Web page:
“Ruh—! Ruhn—! RUN! FOR GOD’S SAKE, ZELDA RUNNN!!!!!!”

It lurched forward in a roar of overwhelming rage. Zelda wasted no time taking Nate’s advice. She ran like she had never run before, arms pinwheeling, legs pumping, she bolted down the path blindly in the direction of the clearing; and she didn’t concern herself with style.

The corn on either side of her blurred and the weeds that threatened to ensnare her feet were barely noticed as her eyes locked on that magical empty space that indicated the end of the path and safety. When the shots rang out she flinched, but she never broke her stride. Zelda was beyond human considerations of wonder and worry. She was operating solely on instinct — the will to survive, and the desperate, all-consuming need to put as much distance as possible between herself and that nightmare in the corn.

Nate thrust hard on the middle of Zelda’s back to get her started running back up the path. Once he’d started moving again — once he’d unlocked his horror-stricken muscles — everything began to work smoothly.  Freed from staring helplessly at the hellish apparition, he could take action.

He wheeled back around. The creature had reduced the distance between them by half and was closing fast. Even though he had the gun in his right hand, it weighed a ton and he doubted he’d ever lift it in time to shoot anything. Now he understood why the policeman’s stance used two hands. When faced with defending your life, the specific gravity of steel obviously quadruples, and you need two hands to lift a puny revolver.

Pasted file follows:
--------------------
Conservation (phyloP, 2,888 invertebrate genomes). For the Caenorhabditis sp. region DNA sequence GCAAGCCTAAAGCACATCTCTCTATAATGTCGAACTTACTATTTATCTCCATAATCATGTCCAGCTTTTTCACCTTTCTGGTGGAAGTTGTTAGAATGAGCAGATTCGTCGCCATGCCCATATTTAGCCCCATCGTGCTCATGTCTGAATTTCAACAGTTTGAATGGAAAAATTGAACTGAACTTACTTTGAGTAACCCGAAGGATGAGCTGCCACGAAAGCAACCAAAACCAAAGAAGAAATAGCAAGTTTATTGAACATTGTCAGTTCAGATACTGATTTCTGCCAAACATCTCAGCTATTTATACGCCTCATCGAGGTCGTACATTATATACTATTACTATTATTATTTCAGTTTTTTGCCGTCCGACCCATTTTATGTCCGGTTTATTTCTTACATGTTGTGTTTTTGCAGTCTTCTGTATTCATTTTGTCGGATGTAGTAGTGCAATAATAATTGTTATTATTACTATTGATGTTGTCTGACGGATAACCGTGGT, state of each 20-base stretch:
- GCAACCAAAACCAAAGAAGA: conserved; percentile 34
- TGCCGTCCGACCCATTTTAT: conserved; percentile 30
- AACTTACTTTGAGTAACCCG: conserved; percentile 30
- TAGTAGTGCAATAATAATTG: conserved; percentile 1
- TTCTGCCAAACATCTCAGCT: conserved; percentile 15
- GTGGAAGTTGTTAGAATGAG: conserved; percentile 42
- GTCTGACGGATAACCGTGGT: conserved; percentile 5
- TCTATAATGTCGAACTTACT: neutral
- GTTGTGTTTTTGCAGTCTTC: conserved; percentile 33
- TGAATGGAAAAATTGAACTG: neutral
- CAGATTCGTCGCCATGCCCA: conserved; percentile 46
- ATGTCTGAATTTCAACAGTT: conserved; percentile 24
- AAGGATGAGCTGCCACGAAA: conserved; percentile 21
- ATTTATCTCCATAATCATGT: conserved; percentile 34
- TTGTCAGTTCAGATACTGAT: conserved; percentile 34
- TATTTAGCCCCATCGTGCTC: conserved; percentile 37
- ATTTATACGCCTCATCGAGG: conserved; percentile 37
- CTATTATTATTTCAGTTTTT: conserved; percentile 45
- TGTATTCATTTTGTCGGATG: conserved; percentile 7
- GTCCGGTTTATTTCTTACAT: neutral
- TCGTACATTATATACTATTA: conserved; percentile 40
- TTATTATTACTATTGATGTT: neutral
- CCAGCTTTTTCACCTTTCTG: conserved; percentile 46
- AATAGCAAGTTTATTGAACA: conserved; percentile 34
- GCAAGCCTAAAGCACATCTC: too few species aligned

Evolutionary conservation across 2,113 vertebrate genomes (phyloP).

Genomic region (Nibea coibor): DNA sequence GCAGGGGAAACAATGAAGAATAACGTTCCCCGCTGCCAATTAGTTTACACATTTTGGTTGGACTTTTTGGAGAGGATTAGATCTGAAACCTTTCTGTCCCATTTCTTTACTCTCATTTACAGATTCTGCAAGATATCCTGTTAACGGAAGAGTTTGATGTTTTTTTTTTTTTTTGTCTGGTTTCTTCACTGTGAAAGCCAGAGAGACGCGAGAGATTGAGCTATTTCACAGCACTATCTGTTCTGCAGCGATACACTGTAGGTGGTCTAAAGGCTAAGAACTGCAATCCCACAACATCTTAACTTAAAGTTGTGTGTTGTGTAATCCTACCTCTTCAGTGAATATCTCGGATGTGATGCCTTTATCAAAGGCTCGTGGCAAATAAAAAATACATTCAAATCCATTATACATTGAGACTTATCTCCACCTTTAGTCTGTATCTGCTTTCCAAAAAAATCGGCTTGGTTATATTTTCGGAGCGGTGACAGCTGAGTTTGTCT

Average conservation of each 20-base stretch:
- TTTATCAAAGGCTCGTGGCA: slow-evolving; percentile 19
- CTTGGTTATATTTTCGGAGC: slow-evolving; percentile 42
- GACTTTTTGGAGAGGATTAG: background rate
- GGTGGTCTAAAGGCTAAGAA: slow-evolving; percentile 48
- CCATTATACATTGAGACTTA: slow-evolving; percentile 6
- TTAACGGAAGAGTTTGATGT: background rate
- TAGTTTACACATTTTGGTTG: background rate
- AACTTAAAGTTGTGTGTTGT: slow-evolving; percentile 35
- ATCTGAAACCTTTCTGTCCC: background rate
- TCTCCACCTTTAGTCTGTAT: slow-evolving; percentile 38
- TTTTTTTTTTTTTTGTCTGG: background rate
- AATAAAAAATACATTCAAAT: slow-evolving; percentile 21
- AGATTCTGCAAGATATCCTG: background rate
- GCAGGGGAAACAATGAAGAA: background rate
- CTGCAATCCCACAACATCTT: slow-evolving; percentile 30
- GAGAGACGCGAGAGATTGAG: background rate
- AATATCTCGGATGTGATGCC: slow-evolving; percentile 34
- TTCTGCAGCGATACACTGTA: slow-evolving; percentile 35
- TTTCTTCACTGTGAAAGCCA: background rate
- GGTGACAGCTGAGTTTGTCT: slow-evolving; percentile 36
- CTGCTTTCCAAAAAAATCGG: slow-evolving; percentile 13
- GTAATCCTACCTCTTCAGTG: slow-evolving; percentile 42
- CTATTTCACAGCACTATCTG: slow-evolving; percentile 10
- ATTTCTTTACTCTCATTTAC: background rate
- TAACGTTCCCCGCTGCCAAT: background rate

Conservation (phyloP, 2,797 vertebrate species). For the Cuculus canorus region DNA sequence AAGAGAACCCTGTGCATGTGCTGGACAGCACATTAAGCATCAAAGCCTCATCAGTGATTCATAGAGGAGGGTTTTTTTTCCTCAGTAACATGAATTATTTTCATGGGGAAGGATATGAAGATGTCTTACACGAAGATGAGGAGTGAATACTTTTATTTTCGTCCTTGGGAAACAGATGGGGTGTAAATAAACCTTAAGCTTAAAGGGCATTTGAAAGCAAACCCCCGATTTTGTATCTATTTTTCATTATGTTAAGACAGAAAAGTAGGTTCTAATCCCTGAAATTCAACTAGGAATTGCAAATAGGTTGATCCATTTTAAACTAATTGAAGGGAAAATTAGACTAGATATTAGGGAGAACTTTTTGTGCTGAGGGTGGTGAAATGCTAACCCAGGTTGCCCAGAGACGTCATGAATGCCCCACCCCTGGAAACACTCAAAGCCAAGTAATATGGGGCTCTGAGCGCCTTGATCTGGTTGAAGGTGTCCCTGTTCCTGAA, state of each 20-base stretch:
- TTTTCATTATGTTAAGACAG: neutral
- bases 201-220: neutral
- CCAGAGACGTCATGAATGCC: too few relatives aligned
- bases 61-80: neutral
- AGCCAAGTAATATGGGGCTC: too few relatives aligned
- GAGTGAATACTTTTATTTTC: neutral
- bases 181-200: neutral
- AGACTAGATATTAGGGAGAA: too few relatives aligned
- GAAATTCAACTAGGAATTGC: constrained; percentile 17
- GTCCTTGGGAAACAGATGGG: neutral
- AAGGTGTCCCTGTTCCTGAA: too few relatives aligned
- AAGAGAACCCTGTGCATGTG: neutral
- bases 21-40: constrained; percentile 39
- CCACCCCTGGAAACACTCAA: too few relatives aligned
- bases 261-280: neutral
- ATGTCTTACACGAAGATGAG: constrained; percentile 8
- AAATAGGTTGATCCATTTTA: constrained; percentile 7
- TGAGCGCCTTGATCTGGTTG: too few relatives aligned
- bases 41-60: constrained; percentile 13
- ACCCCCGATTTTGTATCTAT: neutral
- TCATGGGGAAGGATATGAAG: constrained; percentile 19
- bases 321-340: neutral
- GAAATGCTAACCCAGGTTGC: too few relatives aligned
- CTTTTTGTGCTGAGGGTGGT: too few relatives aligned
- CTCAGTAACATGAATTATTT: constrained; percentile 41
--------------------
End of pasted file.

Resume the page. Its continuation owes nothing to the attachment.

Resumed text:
Thank God, I didn’t bring the shotgun!

The thought skimmed his consciousness as he swung the pistol up in an arc and pointed it at the center of the beast’s chest. The monster stood just a few feet before him and he stared into its insane face. Snarling and frothing, it raised its arms with its death-claws, above its head.

Nate stood like a medieval night warding off the dragon with a magic talisman stretched out before him in trembling hands. His hair hung down in his face and beads of sweat stood out on his forehead, catching the light like jewels on a crown. His jaw was set and his shoulders were bunched up around his ears as he locked his elbows and squeezed the trigger. Suddenly the “talisman” reared to life and a large patch of blood splattered the creature’s chest and flew in a fine spray behind it.